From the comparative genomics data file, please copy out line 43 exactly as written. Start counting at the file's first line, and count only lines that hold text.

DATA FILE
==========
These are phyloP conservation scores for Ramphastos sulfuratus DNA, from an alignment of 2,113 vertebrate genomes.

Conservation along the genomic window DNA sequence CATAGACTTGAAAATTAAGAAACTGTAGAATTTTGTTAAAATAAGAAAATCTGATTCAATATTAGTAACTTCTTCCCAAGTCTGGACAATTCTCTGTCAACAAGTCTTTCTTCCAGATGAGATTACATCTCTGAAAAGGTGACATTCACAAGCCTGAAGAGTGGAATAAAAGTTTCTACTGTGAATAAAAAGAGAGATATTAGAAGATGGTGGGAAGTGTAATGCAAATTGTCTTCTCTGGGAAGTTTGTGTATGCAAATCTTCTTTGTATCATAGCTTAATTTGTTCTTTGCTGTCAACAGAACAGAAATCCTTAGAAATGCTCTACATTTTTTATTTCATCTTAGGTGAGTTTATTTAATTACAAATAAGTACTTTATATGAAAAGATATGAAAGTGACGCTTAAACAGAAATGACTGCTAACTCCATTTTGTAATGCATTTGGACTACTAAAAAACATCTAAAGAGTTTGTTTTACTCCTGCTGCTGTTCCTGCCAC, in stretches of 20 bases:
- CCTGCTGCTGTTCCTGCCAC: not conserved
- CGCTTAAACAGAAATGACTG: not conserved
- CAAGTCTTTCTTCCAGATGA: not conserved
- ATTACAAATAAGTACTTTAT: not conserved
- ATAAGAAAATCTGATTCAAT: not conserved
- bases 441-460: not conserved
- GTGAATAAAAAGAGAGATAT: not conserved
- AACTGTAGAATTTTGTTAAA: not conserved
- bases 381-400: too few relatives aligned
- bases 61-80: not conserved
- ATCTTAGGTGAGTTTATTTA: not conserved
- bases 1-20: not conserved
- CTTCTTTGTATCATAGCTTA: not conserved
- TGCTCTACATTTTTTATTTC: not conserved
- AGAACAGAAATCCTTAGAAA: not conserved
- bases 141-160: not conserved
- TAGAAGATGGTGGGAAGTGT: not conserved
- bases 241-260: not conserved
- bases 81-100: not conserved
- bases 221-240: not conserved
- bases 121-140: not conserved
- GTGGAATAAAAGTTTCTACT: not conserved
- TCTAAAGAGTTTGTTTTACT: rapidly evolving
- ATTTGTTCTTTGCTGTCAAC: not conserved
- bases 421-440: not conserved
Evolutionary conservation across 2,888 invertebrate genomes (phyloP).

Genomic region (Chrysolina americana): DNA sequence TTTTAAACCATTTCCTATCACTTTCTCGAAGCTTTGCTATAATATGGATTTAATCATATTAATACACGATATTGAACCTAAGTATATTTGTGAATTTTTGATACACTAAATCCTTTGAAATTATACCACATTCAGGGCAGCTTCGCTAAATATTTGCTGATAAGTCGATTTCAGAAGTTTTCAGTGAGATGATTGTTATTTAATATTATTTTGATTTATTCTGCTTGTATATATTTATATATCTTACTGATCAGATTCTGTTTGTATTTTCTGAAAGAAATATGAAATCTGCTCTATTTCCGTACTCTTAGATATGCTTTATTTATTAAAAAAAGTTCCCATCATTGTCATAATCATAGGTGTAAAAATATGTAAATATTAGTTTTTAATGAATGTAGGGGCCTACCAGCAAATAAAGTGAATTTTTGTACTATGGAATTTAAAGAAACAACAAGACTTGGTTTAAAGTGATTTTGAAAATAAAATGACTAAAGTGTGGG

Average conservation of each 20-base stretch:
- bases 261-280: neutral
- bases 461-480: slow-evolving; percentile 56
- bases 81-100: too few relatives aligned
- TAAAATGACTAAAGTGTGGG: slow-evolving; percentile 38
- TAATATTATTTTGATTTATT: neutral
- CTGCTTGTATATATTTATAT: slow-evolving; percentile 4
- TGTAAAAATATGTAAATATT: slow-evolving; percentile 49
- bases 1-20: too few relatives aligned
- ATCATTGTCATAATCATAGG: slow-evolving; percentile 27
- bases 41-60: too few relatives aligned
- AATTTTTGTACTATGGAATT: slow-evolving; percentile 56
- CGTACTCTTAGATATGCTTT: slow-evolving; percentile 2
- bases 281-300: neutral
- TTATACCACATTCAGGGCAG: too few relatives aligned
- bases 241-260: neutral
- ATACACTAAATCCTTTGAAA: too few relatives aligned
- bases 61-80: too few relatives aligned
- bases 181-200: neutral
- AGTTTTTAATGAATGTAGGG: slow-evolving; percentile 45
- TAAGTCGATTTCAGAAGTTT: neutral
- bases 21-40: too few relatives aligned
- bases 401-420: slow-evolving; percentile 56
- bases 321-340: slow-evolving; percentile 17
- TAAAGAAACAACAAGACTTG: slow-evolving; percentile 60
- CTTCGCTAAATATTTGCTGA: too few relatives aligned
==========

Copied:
- bases 281-300: neutral